Surface hydrolysis of poly(glycolic acid) meshes increases the seeding density of vascular smooth muscle cells

J. Gao, L. Niklason, R. Langer

Research output: Contribution to journalArticlepeer-review

309 Scopus citations


A procedure for surface hydrolysis of poly(glycolic acid) (PGA) meshes was developed to increase cell seeding density and improve attachment of vascular smooth muscle cells. Hydrolysis of PGA in 1N NaOH transformed ester groups on the surface of PGA fibers to carboxylic acid and hydroxyl groups. After hydrolysis, the polymer scaffold retained its original gross appearance and dimensions while the fiber diameter decreased. A plot of fiber diameter versus the hydrolysis time showed a linear relationship, with a rate of decrease in fiber diameter of 0.65 μm/min. The molecular weight and thermal properties of the polymer did not change significantly following surface hydrolysis. In cell seeding experiments, surface-hydrolyzed mesh was seeded with more than twice as many cells as unmodified PGA mesh. Vascular smooth muscle cells attached to the surface- hydrolyzed PGA mesh both as individual cells and as cell aggregates while only cell aggregates were observed on the unmodified mesh. Control experiments indicated that adsorption of serum proteins onto the surface-hydrolyzed PGA fibers was correlated with the increase in cell seeding density. These results demonstrate that optimization of biomaterial-cell interactions provides a strategy for increasing the initial cell seeding density for the engineering of tissues of high cell density.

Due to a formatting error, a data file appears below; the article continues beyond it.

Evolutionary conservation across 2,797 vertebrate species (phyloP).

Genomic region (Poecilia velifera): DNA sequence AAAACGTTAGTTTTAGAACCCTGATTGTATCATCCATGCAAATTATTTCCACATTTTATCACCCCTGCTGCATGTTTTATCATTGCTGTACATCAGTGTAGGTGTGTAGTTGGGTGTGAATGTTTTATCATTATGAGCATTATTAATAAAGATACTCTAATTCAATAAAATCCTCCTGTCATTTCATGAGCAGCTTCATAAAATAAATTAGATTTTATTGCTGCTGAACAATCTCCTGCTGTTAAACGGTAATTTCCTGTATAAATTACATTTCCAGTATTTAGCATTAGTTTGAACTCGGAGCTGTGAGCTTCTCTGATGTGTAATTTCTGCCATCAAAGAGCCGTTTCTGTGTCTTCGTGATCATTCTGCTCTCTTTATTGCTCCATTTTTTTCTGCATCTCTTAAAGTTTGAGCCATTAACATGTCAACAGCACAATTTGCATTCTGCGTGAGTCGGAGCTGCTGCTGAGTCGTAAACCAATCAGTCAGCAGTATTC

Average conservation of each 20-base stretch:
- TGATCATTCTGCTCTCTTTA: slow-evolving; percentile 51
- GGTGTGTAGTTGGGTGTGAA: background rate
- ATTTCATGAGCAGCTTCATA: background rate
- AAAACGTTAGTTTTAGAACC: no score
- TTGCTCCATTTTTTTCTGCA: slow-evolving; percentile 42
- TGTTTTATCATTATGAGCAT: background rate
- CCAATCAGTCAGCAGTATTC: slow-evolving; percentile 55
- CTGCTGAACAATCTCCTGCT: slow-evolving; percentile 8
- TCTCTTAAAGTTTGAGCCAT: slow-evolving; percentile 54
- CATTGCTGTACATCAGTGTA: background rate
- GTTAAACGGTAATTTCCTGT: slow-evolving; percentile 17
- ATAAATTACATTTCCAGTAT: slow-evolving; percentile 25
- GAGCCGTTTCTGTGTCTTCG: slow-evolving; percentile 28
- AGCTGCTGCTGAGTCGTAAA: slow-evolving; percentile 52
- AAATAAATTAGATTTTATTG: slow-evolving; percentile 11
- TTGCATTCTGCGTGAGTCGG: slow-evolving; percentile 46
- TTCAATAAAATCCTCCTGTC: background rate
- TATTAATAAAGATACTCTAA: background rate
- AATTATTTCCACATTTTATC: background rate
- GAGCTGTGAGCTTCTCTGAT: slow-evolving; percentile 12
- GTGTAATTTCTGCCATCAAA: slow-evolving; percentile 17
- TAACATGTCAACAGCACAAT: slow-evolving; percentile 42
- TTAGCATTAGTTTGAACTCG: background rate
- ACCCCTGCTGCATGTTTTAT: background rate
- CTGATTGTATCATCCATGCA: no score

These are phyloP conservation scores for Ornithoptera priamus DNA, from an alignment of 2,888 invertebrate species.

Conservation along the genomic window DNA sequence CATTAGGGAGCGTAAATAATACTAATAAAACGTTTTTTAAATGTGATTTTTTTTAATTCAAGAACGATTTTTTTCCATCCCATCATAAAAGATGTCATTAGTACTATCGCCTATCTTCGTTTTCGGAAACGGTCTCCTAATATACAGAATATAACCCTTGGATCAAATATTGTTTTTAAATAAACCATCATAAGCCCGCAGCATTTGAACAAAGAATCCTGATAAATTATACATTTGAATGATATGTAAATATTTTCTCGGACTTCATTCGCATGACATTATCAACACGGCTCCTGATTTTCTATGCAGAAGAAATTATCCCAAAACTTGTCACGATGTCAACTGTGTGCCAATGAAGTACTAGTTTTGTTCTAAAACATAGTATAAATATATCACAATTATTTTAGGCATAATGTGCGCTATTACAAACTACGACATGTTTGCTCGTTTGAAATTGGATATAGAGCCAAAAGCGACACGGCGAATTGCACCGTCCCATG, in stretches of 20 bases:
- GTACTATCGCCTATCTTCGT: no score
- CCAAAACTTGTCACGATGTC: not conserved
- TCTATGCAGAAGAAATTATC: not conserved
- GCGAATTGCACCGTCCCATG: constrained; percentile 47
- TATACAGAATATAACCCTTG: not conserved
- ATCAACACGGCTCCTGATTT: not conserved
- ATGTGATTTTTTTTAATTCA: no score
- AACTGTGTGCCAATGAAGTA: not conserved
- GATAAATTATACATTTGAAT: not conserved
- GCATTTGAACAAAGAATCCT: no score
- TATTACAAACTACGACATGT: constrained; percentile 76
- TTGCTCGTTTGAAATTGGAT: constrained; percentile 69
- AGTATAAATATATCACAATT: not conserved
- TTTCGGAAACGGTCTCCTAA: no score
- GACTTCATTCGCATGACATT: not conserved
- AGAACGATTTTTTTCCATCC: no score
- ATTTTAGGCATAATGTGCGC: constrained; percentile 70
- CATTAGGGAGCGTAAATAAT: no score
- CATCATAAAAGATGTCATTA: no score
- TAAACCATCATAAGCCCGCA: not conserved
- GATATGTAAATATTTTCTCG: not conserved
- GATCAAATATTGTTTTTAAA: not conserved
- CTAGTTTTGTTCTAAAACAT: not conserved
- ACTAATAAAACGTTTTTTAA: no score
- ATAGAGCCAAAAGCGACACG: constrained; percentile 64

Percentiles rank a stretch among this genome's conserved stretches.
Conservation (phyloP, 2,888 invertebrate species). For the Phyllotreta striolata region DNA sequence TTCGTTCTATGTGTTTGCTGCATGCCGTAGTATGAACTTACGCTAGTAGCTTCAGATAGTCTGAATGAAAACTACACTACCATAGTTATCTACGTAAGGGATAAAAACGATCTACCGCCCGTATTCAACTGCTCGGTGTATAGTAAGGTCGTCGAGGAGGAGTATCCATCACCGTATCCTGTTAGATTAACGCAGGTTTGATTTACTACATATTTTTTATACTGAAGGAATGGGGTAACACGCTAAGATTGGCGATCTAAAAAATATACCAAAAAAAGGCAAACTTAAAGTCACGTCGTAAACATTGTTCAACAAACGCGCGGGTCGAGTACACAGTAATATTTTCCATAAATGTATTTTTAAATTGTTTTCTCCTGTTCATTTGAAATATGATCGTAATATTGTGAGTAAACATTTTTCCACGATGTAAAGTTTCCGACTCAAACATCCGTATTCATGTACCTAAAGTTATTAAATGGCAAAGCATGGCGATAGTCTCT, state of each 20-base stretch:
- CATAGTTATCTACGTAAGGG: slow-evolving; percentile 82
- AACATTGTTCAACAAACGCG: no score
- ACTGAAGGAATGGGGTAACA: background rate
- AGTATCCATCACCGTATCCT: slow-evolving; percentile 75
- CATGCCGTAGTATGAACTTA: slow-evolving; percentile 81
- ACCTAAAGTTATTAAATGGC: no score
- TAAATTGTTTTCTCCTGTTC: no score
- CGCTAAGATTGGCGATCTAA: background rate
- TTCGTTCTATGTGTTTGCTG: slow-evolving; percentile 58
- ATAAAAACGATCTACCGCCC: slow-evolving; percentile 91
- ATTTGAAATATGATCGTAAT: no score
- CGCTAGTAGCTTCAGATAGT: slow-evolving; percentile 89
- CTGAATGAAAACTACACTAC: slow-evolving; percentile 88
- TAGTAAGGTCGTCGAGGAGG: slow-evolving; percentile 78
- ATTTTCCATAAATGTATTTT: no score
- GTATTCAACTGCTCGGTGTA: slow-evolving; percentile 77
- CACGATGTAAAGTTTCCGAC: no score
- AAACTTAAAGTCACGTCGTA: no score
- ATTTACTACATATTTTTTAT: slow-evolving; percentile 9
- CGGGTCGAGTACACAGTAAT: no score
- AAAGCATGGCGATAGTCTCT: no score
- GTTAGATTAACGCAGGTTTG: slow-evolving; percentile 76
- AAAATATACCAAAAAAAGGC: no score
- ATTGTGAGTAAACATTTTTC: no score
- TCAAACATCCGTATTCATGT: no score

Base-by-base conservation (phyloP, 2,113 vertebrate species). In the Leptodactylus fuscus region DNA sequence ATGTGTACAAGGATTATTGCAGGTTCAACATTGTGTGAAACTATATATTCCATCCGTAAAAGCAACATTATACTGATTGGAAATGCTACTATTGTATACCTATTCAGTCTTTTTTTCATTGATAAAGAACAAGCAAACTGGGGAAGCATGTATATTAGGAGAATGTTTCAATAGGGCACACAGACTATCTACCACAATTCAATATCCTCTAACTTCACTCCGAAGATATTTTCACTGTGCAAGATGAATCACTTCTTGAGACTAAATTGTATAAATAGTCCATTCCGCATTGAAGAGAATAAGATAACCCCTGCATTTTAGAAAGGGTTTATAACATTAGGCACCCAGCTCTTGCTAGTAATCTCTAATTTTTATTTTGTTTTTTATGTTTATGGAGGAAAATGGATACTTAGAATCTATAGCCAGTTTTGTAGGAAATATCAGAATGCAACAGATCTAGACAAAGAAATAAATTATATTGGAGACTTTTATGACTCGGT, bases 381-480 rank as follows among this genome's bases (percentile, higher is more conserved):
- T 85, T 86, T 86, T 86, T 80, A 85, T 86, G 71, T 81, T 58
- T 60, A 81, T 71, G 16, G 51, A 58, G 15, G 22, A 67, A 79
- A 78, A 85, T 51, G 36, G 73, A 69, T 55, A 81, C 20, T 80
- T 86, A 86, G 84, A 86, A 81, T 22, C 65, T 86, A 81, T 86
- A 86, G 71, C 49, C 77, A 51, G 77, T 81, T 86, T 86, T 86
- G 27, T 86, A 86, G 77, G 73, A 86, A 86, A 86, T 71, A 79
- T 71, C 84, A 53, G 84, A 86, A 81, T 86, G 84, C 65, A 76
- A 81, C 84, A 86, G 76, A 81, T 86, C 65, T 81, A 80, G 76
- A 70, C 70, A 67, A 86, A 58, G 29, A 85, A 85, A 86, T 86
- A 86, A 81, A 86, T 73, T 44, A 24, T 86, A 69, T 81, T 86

Original languageEnglish (US)
Pages (from-to)417-424
Number of pages8
JournalJournal of Biomedical Materials Research
Issue number3
StatePublished - Dec 5 1998


  • Biomaterials
  • Cell seeding density
  • Poly(glycolic acid)
  • Surface modification
  • Tissue engineering
  • Vascular smooth muscle cells

ASJC Scopus subject areas

  • Biomaterials
  • Biomedical Engineering


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